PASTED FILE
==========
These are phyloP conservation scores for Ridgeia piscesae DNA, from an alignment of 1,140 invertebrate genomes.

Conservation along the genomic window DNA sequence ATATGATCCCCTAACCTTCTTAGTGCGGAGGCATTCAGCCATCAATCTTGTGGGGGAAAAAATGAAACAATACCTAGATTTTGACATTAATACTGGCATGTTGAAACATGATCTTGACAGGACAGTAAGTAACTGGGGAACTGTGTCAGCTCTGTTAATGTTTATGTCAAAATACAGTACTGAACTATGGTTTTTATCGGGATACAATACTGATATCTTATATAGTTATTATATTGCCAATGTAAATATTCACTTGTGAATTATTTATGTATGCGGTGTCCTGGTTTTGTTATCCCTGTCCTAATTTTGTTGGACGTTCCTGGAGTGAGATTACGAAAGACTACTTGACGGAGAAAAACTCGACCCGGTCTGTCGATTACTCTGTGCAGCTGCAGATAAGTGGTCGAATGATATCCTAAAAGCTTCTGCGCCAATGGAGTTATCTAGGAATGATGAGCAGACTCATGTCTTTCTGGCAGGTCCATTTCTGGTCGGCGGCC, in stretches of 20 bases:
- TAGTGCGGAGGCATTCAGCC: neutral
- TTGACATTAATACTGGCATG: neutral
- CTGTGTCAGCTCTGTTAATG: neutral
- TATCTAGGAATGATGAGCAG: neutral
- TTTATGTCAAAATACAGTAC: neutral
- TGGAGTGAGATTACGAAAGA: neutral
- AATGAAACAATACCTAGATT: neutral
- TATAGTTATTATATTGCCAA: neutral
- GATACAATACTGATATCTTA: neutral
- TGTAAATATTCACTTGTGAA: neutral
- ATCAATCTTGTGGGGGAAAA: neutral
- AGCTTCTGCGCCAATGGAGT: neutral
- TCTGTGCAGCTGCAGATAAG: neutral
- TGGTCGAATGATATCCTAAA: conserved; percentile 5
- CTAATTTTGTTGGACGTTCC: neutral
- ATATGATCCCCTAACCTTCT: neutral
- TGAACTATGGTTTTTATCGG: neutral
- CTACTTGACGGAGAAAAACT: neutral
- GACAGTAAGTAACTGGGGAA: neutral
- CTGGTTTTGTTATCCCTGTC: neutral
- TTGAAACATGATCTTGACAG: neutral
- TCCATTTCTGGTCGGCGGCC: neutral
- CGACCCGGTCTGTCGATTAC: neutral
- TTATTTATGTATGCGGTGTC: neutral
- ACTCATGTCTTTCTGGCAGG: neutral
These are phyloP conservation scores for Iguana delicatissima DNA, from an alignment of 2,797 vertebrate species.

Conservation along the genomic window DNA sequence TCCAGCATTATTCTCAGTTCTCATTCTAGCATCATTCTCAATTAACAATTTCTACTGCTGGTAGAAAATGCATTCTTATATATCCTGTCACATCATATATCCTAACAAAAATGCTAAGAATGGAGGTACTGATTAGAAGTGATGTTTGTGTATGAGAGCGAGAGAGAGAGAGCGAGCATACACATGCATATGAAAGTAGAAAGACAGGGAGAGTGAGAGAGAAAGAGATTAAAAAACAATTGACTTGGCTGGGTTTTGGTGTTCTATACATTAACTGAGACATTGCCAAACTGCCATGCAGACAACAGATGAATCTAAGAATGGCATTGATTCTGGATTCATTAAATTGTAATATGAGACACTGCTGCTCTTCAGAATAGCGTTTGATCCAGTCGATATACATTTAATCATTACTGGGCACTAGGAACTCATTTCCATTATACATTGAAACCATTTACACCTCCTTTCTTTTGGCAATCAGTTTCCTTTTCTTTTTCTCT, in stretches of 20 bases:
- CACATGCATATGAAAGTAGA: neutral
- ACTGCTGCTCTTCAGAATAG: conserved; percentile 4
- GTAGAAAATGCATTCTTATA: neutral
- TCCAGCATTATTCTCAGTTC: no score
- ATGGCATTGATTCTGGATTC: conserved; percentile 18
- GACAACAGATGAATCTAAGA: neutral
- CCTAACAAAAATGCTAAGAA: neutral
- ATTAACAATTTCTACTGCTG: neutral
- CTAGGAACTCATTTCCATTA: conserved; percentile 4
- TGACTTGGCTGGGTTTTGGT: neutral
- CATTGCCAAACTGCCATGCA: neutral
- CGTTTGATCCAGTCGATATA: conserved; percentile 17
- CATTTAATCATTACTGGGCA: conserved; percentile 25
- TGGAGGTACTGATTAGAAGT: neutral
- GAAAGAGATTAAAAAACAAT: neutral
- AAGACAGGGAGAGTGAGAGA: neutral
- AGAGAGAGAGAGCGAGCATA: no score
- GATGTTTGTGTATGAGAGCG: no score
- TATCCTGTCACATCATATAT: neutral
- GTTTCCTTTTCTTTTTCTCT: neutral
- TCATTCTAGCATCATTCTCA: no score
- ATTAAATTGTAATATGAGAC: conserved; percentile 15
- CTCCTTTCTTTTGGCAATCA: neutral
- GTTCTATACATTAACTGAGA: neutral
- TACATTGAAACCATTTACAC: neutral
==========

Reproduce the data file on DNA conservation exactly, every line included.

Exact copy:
These are phyloP conservation scores for Ridgeia piscesae DNA, from an alignment of 1,140 invertebrate genomes.

Conservation along the genomic window DNA sequence ATATGATCCCCTAACCTTCTTAGTGCGGAGGCATTCAGCCATCAATCTTGTGGGGGAAAAAATGAAACAATACCTAGATTTTGACATTAATACTGGCATGTTGAAACATGATCTTGACAGGACAGTAAGTAACTGGGGAACTGTGTCAGCTCTGTTAATGTTTATGTCAAAATACAGTACTGAACTATGGTTTTTATCGGGATACAATACTGATATCTTATATAGTTATTATATTGCCAATGTAAATATTCACTTGTGAATTATTTATGTATGCGGTGTCCTGGTTTTGTTATCCCTGTCCTAATTTTGTTGGACGTTCCTGGAGTGAGATTACGAAAGACTACTTGACGGAGAAAAACTCGACCCGGTCTGTCGATTACTCTGTGCAGCTGCAGATAAGTGGTCGAATGATATCCTAAAAGCTTCTGCGCCAATGGAGTTATCTAGGAATGATGAGCAGACTCATGTCTTTCTGGCAGGTCCATTTCTGGTCGGCGGCC, in stretches of 20 bases:
- TAGTGCGGAGGCATTCAGCC: neutral
- TTGACATTAATACTGGCATG: neutral
- CTGTGTCAGCTCTGTTAATG: neutral
- TATCTAGGAATGATGAGCAG: neutral
- TTTATGTCAAAATACAGTAC: neutral
- TGGAGTGAGATTACGAAAGA: neutral
- AATGAAACAATACCTAGATT: neutral
- TATAGTTATTATATTGCCAA: neutral
- GATACAATACTGATATCTTA: neutral
- TGTAAATATTCACTTGTGAA: neutral
- ATCAATCTTGTGGGGGAAAA: neutral
- AGCTTCTGCGCCAATGGAGT: neutral
- TCTGTGCAGCTGCAGATAAG: neutral
- TGGTCGAATGATATCCTAAA: conserved; percentile 5
- CTAATTTTGTTGGACGTTCC: neutral
- ATATGATCCCCTAACCTTCT: neutral
- TGAACTATGGTTTTTATCGG: neutral
- CTACTTGACGGAGAAAAACT: neutral
- GACAGTAAGTAACTGGGGAA: neutral
- CTGGTTTTGTTATCCCTGTC: neutral
- TTGAAACATGATCTTGACAG: neutral
- TCCATTTCTGGTCGGCGGCC: neutral
- CGACCCGGTCTGTCGATTAC: neutral
- TTATTTATGTATGCGGTGTC: neutral
- ACTCATGTCTTTCTGGCAGG: neutral
These are phyloP conservation scores for Iguana delicatissima DNA, from an alignment of 2,797 vertebrate species.

Conservation along the genomic window DNA sequence TCCAGCATTATTCTCAGTTCTCATTCTAGCATCATTCTCAATTAACAATTTCTACTGCTGGTAGAAAATGCATTCTTATATATCCTGTCACATCATATATCCTAACAAAAATGCTAAGAATGGAGGTACTGATTAGAAGTGATGTTTGTGTATGAGAGCGAGAGAGAGAGAGCGAGCATACACATGCATATGAAAGTAGAAAGACAGGGAGAGTGAGAGAGAAAGAGATTAAAAAACAATTGACTTGGCTGGGTTTTGGTGTTCTATACATTAACTGAGACATTGCCAAACTGCCATGCAGACAACAGATGAATCTAAGAATGGCATTGATTCTGGATTCATTAAATTGTAATATGAGACACTGCTGCTCTTCAGAATAGCGTTTGATCCAGTCGATATACATTTAATCATTACTGGGCACTAGGAACTCATTTCCATTATACATTGAAACCATTTACACCTCCTTTCTTTTGGCAATCAGTTTCCTTTTCTTTTTCTCT, in stretches of 20 bases:
- CACATGCATATGAAAGTAGA: neutral
- ACTGCTGCTCTTCAGAATAG: conserved; percentile 4
- GTAGAAAATGCATTCTTATA: neutral
- TCCAGCATTATTCTCAGTTC: no score
- ATGGCATTGATTCTGGATTC: conserved; percentile 18
- GACAACAGATGAATCTAAGA: neutral
- CCTAACAAAAATGCTAAGAA: neutral
- ATTAACAATTTCTACTGCTG: neutral
- CTAGGAACTCATTTCCATTA: conserved; percentile 4
- TGACTTGGCTGGGTTTTGGT: neutral
- CATTGCCAAACTGCCATGCA: neutral
- CGTTTGATCCAGTCGATATA: conserved; percentile 17
- CATTTAATCATTACTGGGCA: conserved; percentile 25
- TGGAGGTACTGATTAGAAGT: neutral
- GAAAGAGATTAAAAAACAAT: neutral
- AAGACAGGGAGAGTGAGAGA: neutral
- AGAGAGAGAGAGCGAGCATA: no score
- GATGTTTGTGTATGAGAGCG: no score
- TATCCTGTCACATCATATAT: neutral
- GTTTCCTTTTCTTTTTCTCT: neutral
- TCATTCTAGCATCATTCTCA: no score
- ATTAAATTGTAATATGAGAC: conserved; percentile 15
- CTCCTTTCTTTTGGCAATCA: neutral
- GTTCTATACATTAACTGAGA: neutral
- TACATTGAAACCATTTACAC: neutral